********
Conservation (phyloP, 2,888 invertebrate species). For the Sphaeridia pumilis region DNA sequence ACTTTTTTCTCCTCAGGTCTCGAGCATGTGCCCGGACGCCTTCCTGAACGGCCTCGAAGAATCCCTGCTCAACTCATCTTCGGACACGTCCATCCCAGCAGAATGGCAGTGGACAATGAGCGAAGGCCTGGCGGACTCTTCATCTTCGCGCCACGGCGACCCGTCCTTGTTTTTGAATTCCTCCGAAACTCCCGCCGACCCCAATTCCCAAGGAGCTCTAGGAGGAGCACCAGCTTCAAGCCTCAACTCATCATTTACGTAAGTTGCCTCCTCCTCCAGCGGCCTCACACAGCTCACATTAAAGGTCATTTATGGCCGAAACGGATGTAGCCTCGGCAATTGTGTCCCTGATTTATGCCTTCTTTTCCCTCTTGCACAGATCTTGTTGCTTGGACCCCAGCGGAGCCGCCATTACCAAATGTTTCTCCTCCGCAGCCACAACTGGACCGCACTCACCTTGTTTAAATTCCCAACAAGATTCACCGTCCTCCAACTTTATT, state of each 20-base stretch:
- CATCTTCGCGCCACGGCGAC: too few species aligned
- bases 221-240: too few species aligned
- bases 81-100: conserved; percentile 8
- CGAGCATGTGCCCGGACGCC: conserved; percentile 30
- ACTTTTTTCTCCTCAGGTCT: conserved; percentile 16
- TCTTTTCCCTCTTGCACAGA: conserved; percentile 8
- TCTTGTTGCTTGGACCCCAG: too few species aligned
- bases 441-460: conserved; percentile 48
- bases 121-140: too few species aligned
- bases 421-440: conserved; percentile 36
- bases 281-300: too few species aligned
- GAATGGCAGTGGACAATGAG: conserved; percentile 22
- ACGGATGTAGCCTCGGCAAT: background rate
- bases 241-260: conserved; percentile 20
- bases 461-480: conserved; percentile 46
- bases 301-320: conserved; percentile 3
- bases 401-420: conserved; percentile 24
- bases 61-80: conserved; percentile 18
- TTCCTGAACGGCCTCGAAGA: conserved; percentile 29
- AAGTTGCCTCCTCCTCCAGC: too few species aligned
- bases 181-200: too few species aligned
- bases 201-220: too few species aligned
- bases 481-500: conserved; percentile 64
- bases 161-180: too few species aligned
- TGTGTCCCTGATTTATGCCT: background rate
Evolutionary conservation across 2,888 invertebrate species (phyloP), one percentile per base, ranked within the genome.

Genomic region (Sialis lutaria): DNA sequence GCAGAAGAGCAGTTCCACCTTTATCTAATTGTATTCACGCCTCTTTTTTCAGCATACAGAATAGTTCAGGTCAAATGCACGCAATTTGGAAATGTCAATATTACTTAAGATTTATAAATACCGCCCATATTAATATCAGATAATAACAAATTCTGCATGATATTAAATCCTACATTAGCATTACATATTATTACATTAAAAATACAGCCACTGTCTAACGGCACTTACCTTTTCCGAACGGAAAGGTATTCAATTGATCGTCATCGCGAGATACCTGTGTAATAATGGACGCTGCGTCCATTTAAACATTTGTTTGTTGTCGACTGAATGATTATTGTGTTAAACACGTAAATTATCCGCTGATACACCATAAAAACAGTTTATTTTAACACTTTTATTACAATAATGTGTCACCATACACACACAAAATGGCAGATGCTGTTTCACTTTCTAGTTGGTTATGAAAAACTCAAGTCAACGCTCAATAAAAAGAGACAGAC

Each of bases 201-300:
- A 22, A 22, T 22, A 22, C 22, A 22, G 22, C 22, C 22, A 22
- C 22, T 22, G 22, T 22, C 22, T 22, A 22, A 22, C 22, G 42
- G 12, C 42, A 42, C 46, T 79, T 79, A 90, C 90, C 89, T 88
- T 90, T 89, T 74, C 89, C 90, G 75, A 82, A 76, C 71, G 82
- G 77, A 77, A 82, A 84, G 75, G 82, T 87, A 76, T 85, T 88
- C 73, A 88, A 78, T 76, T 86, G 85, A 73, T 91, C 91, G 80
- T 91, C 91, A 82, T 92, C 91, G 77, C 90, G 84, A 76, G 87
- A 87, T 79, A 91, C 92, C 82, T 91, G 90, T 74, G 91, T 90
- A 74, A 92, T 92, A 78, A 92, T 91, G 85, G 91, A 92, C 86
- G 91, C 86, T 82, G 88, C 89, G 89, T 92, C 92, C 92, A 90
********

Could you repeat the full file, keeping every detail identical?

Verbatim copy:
Conservation (phyloP, 2,888 invertebrate species). For the Sphaeridia pumilis region DNA sequence ACTTTTTTCTCCTCAGGTCTCGAGCATGTGCCCGGACGCCTTCCTGAACGGCCTCGAAGAATCCCTGCTCAACTCATCTTCGGACACGTCCATCCCAGCAGAATGGCAGTGGACAATGAGCGAAGGCCTGGCGGACTCTTCATCTTCGCGCCACGGCGACCCGTCCTTGTTTTTGAATTCCTCCGAAACTCCCGCCGACCCCAATTCCCAAGGAGCTCTAGGAGGAGCACCAGCTTCAAGCCTCAACTCATCATTTACGTAAGTTGCCTCCTCCTCCAGCGGCCTCACACAGCTCACATTAAAGGTCATTTATGGCCGAAACGGATGTAGCCTCGGCAATTGTGTCCCTGATTTATGCCTTCTTTTCCCTCTTGCACAGATCTTGTTGCTTGGACCCCAGCGGAGCCGCCATTACCAAATGTTTCTCCTCCGCAGCCACAACTGGACCGCACTCACCTTGTTTAAATTCCCAACAAGATTCACCGTCCTCCAACTTTATT, state of each 20-base stretch:
- CATCTTCGCGCCACGGCGAC: too few species aligned
- bases 221-240: too few species aligned
- bases 81-100: conserved; percentile 8
- CGAGCATGTGCCCGGACGCC: conserved; percentile 30
- ACTTTTTTCTCCTCAGGTCT: conserved; percentile 16
- TCTTTTCCCTCTTGCACAGA: conserved; percentile 8
- TCTTGTTGCTTGGACCCCAG: too few species aligned
- bases 441-460: conserved; percentile 48
- bases 121-140: too few species aligned
- bases 421-440: conserved; percentile 36
- bases 281-300: too few species aligned
- GAATGGCAGTGGACAATGAG: conserved; percentile 22
- ACGGATGTAGCCTCGGCAAT: background rate
- bases 241-260: conserved; percentile 20
- bases 461-480: conserved; percentile 46
- bases 301-320: conserved; percentile 3
- bases 401-420: conserved; percentile 24
- bases 61-80: conserved; percentile 18
- TTCCTGAACGGCCTCGAAGA: conserved; percentile 29
- AAGTTGCCTCCTCCTCCAGC: too few species aligned
- bases 181-200: too few species aligned
- bases 201-220: too few species aligned
- bases 481-500: conserved; percentile 64
- bases 161-180: too few species aligned
- TGTGTCCCTGATTTATGCCT: background rate
Evolutionary conservation across 2,888 invertebrate species (phyloP), one percentile per base, ranked within the genome.

Genomic region (Sialis lutaria): DNA sequence GCAGAAGAGCAGTTCCACCTTTATCTAATTGTATTCACGCCTCTTTTTTCAGCATACAGAATAGTTCAGGTCAAATGCACGCAATTTGGAAATGTCAATATTACTTAAGATTTATAAATACCGCCCATATTAATATCAGATAATAACAAATTCTGCATGATATTAAATCCTACATTAGCATTACATATTATTACATTAAAAATACAGCCACTGTCTAACGGCACTTACCTTTTCCGAACGGAAAGGTATTCAATTGATCGTCATCGCGAGATACCTGTGTAATAATGGACGCTGCGTCCATTTAAACATTTGTTTGTTGTCGACTGAATGATTATTGTGTTAAACACGTAAATTATCCGCTGATACACCATAAAAACAGTTTATTTTAACACTTTTATTACAATAATGTGTCACCATACACACACAAAATGGCAGATGCTGTTTCACTTTCTAGTTGGTTATGAAAAACTCAAGTCAACGCTCAATAAAAAGAGACAGAC

Each of bases 201-300:
- A 22, A 22, T 22, A 22, C 22, A 22, G 22, C 22, C 22, A 22
- C 22, T 22, G 22, T 22, C 22, T 22, A 22, A 22, C 22, G 42
- G 12, C 42, A 42, C 46, T 79, T 79, A 90, C 90, C 89, T 88
- T 90, T 89, T 74, C 89, C 90, G 75, A 82, A 76, C 71, G 82
- G 77, A 77, A 82, A 84, G 75, G 82, T 87, A 76, T 85, T 88
- C 73, A 88, A 78, T 76, T 86, G 85, A 73, T 91, C 91, G 80
- T 91, C 91, A 82, T 92, C 91, G 77, C 90, G 84, A 76, G 87
- A 87, T 79, A 91, C 92, C 82, T 91, G 90, T 74, G 91, T 90
- A 74, A 92, T 92, A 78, A 92, T 91, G 85, G 91, A 92, C 86
- G 91, C 86, T 82, G 88, C 89, G 89, T 92, C 92, C 92, A 90